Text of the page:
Social Painting

For 30 years Deb Deming has taught art to Gloversville high school students. Recently, she’s expanded her teaching to a wider range of students, in a different kind of classroom.

“I’ve given private lessons in my home for years, I just haven’t brought in the alcohol,” she said.

On alternating Saturdays Deming teaches painting to groups of people at an event called “the Thirsty Pallet” at Gianna’s Pizza & Pasta in Gloversville. For $35 participants receive painting instruction while they eat and drink.

Deming said she first became inspired to teach lessons to groups at bars in November, after hearing about so many people wanting to travel outside of the local area to participate in that activity.

“Some of my friends were discussing going to Saratoga to do ‘paint and sip’ and I said, ‘why drive all the way to Saratoga? I can do this,'” she said.

Gail Squillace, a retired Montgomery County employee, hosts weekly art instruction called “Sip and Paint” at the 518 Grille in Amsterdam on Wednesday night’s from 6 to 8p.m. She said she had heard of a sip and paint in Saratoga Springs, but was also turned on to the idea by attending a private group art instruction.

“I’ve been a local artist doing projects on my own for years and some friends of mine at the 518 Grille noticed my work and asked me if I would be interested in conducting a sip and paint class and I thought it would be fabulous because that kind of thing wasn’t occurring in the Amsterdam area,” Squillace said.

For $20, participants at the 518 Grille Sip and Paint receive art supplies, instruction from Squillace and a glass of wine or a beer or soda. Squillace said most participants typically order food as well.

“What’s nice about ours is we’re kind of doing different projects, not just a big intimidating canvas that people sit down in front of and people have to paint it and have the peer pressure of doing a good job. Some weeks it’s painting a vase with enamal paints on glass. Some weeks it’s painting a small canvas, so I try to keep it interesting and I can’t tell you how many people come back week after week after week,” she said.

Deming and Squillace are examples of artists tapping into the experience known as social painting, which has seen explosive growth in cities across the country as people seek to imbibe and relax while rediscovering their creative side.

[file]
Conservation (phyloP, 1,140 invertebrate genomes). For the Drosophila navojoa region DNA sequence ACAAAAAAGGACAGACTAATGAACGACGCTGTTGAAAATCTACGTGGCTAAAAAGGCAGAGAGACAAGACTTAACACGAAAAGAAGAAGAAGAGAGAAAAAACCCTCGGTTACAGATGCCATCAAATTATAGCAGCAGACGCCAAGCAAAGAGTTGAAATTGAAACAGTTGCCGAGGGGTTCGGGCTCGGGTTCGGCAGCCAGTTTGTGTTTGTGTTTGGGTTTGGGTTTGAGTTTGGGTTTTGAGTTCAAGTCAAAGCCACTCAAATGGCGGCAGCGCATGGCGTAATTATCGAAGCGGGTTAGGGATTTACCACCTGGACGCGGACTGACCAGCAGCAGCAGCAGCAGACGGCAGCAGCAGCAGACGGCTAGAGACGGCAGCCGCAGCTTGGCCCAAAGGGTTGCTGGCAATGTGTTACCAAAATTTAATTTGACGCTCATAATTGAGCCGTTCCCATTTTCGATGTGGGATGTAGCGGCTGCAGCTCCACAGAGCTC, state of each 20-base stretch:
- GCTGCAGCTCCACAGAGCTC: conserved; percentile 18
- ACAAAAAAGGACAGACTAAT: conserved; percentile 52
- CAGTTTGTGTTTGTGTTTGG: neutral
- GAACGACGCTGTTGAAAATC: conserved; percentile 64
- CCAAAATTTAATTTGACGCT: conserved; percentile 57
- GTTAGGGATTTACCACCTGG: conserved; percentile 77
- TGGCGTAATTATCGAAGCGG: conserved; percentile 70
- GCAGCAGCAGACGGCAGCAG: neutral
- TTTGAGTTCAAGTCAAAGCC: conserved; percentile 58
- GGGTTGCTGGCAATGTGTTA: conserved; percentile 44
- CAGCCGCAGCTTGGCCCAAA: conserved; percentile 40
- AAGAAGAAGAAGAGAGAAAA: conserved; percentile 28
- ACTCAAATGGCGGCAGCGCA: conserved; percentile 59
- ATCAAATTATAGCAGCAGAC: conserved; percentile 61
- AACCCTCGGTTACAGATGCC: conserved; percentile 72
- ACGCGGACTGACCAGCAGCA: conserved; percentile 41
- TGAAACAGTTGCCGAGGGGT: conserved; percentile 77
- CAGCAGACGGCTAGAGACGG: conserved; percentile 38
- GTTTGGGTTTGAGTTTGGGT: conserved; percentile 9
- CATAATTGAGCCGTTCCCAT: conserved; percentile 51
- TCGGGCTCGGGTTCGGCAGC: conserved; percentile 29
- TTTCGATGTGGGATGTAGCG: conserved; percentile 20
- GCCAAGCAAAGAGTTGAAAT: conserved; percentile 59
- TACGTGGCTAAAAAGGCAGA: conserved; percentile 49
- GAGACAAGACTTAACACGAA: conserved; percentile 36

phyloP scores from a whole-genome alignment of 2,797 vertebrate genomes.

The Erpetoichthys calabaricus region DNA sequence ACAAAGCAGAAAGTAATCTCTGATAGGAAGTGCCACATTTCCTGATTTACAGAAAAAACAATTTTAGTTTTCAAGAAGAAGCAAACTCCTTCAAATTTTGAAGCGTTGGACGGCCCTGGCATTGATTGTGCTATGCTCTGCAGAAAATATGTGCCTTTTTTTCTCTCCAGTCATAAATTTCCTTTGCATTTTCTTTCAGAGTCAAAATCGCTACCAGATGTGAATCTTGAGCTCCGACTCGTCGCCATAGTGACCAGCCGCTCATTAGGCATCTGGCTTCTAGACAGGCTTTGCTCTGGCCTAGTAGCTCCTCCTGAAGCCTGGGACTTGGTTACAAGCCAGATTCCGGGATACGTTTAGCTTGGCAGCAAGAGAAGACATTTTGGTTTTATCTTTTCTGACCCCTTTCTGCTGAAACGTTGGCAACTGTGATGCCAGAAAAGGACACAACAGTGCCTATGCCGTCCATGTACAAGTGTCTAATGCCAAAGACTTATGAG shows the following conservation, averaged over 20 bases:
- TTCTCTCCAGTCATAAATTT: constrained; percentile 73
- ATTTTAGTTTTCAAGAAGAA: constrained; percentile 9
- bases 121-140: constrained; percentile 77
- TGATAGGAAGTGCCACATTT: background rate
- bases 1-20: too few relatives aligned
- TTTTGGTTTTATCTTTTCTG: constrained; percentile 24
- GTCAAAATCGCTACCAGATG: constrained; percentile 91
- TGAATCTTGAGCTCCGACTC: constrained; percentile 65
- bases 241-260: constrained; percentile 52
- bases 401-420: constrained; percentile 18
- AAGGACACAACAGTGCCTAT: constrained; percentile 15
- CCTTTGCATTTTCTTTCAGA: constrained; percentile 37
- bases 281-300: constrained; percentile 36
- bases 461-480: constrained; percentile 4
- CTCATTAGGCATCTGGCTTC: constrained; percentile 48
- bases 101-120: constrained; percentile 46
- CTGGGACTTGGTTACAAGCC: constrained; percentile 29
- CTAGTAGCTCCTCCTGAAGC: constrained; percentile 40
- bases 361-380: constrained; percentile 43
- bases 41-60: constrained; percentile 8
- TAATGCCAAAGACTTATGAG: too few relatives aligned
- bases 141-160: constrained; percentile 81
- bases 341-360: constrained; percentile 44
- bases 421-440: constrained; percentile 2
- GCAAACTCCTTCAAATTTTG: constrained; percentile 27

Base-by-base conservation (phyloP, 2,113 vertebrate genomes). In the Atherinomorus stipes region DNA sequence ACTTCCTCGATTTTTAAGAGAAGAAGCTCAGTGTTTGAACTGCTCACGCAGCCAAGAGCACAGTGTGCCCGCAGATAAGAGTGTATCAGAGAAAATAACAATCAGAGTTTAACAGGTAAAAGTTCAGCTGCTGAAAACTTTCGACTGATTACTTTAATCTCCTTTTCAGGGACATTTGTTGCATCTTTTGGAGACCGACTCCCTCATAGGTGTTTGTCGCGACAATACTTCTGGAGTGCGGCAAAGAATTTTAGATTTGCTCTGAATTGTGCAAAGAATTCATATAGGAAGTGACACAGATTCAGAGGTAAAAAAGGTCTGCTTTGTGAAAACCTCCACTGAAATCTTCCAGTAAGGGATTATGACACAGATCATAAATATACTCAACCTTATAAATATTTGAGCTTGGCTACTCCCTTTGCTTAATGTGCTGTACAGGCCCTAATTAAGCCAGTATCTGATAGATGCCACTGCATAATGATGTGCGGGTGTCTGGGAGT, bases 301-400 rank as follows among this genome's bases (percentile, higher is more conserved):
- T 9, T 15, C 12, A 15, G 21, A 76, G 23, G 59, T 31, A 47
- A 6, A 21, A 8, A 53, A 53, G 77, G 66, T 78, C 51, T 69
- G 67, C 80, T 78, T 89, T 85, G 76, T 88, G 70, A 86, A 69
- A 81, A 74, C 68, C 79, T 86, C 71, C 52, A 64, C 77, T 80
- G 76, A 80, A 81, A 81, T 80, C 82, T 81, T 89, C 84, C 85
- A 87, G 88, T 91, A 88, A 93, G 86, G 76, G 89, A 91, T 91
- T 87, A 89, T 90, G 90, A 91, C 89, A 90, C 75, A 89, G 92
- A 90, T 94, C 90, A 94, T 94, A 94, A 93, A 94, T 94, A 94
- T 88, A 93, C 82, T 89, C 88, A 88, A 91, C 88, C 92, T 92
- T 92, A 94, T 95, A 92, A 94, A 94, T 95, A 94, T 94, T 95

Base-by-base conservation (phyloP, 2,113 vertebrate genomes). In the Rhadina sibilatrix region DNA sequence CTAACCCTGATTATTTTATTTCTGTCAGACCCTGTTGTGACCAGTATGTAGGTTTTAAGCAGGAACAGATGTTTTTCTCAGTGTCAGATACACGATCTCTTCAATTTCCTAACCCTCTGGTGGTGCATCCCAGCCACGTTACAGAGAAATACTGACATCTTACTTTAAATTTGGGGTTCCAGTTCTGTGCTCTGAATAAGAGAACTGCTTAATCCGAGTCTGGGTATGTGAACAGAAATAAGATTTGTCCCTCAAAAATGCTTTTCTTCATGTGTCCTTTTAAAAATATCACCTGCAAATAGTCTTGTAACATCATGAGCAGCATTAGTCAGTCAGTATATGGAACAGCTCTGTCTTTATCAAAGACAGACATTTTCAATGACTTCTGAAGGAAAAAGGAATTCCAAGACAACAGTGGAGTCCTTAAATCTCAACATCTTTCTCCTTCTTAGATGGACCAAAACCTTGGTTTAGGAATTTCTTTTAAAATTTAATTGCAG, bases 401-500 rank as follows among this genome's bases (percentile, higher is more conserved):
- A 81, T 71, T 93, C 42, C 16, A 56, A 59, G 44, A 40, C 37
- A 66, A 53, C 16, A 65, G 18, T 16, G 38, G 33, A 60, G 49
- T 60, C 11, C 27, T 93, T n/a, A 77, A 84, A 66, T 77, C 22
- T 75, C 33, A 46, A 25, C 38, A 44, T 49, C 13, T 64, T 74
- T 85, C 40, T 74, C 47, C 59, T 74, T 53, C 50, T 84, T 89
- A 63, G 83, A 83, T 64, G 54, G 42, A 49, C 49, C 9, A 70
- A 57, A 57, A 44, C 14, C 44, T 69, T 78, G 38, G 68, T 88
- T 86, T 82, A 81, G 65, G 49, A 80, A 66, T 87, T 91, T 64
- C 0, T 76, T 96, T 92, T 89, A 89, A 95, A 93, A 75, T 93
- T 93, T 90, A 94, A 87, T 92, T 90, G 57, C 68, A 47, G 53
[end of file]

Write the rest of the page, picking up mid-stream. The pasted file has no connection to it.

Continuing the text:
Painting with a Twist, a Louisiana-based social painting company, had 126 franchises nationwide as of last year more than double its total in 2011, officials said.

Another national company, Paint Nite, started with one event at a Boston bar in March 2012, has grown in two years to 55,000 people attending 1,100 events per month in the U.S. and Canada, co-founder Sean McGrail said.

The company has been adding 10 cities a month and just started its first overseas operation in Sydney, he said. Next up: Johannesburg and Buenos Aires, Argentina.

Deming said she’s tried to differentiate her classes from other social painting activities by providing more depth and personal instruction.

“The difference between what I do and what other people do, in terms of mass producing one painting that’s the same, is that I teach as a group and then I monitor individually. I don’t actually paint on a campus, I have an example and I demonstrate brush strokes on a canvas,” she said. “My subject matter is also more high-end in terms of difficulty, it’s a solid three-hour class.”

Squillace credits the rise of social media, like Facebook, for helping to spread the popularity of social painting. She said the 518 Grille has the capacity for her to seat 30 people in her class and she hopes it grows from her current average of 15-20.

“The more the better,” she said.

Deming said she envisions her business growing to include teaching at private parties similar to “makeup parties.”

“We could do a class of seven and the host paints for free,” she said.

The Associated Press contributed to this article.